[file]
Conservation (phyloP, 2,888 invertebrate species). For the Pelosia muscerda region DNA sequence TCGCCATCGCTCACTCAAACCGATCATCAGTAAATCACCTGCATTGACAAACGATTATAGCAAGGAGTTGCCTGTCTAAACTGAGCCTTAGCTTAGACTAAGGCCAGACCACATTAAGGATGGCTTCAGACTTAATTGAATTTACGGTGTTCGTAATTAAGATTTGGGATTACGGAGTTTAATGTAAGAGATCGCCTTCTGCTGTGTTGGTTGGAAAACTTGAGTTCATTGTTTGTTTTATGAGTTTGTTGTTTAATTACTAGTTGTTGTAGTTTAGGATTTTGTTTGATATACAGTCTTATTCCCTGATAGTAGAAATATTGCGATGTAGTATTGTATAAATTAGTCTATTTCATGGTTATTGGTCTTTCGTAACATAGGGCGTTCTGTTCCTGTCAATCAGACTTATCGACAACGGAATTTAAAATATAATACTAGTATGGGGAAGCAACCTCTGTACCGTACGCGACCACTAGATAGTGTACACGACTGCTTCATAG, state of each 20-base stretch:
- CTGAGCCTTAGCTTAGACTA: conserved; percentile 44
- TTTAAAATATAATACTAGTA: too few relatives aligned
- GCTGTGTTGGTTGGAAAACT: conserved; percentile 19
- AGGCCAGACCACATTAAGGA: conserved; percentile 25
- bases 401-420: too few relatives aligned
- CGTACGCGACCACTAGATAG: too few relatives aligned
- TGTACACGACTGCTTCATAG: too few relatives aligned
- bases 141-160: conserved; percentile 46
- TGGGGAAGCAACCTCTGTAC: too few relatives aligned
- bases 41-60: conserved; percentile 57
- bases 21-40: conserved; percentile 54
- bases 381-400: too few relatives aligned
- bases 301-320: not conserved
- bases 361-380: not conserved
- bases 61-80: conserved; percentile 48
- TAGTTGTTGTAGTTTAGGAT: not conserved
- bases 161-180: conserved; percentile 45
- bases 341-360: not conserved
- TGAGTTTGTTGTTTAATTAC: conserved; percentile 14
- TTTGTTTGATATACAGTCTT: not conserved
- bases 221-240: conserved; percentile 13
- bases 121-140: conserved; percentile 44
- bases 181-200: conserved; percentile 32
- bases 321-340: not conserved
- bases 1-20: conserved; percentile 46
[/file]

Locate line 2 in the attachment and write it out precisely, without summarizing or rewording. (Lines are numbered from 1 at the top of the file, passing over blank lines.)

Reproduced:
- CTGAGCCTTAGCTTAGACTA: conserved; percentile 44